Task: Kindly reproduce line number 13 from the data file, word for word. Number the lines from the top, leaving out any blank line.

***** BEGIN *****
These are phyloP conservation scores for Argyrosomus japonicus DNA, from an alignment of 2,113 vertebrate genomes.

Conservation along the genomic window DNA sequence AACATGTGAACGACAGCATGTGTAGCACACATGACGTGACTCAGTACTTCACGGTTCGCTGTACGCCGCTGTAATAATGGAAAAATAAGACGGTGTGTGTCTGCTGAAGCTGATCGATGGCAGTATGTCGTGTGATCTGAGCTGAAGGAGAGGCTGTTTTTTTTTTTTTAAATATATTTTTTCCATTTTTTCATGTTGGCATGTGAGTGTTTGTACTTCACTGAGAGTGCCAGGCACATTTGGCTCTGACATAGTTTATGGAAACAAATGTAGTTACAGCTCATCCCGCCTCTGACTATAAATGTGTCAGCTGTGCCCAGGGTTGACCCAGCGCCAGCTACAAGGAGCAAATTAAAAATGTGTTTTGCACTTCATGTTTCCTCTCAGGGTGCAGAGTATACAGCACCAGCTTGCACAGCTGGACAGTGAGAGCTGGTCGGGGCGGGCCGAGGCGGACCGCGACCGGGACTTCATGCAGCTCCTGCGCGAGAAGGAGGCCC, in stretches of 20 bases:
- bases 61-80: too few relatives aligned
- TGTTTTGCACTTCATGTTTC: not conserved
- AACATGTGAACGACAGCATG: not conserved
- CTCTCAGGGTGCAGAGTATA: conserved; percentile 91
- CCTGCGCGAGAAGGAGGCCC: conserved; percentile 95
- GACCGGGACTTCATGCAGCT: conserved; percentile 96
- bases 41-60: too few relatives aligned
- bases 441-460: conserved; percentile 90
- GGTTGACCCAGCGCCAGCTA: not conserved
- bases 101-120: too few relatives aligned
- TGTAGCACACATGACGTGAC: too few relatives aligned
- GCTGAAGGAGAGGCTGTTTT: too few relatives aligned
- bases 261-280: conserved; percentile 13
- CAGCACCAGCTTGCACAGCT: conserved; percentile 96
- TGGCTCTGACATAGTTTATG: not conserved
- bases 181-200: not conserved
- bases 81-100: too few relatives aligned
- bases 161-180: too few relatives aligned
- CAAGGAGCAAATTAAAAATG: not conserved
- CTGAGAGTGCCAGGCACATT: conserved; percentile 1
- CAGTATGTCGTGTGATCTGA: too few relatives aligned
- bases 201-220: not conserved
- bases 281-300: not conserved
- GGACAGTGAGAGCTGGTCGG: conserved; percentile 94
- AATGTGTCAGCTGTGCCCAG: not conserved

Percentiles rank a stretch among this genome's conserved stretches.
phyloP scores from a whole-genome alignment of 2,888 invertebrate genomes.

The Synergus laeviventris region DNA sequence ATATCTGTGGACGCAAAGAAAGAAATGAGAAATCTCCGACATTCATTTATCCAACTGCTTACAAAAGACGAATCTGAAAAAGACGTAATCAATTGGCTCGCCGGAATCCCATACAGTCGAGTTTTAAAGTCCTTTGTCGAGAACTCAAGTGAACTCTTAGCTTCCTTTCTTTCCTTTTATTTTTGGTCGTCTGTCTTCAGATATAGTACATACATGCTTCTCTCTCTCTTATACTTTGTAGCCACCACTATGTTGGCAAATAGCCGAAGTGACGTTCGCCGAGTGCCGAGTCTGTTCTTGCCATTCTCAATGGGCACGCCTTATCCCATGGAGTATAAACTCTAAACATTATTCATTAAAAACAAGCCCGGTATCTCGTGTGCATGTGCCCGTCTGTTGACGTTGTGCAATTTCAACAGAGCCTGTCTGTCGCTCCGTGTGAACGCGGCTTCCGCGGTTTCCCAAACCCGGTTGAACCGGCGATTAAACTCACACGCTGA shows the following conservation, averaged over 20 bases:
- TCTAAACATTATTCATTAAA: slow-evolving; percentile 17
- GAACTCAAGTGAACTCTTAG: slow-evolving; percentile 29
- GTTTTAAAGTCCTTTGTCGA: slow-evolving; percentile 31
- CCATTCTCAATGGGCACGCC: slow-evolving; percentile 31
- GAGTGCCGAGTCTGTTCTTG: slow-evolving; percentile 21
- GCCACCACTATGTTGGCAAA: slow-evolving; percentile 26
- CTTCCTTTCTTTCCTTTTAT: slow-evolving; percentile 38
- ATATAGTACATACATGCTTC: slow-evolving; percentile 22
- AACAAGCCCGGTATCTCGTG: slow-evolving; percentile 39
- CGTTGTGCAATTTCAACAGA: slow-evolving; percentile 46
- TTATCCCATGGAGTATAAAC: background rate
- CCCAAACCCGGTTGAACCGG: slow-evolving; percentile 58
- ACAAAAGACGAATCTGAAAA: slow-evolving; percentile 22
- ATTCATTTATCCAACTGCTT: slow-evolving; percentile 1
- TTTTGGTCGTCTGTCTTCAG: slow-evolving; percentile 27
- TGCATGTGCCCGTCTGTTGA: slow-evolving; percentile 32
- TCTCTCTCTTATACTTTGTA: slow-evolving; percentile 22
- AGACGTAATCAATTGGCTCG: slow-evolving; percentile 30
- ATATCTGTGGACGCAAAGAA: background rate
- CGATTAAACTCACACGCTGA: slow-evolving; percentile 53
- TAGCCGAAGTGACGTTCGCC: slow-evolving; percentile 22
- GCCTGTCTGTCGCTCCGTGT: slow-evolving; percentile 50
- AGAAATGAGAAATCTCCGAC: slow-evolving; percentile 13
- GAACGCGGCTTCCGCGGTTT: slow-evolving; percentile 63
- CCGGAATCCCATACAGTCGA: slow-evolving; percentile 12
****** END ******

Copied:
- TGTAGCACACATGACGTGAC: too few relatives aligned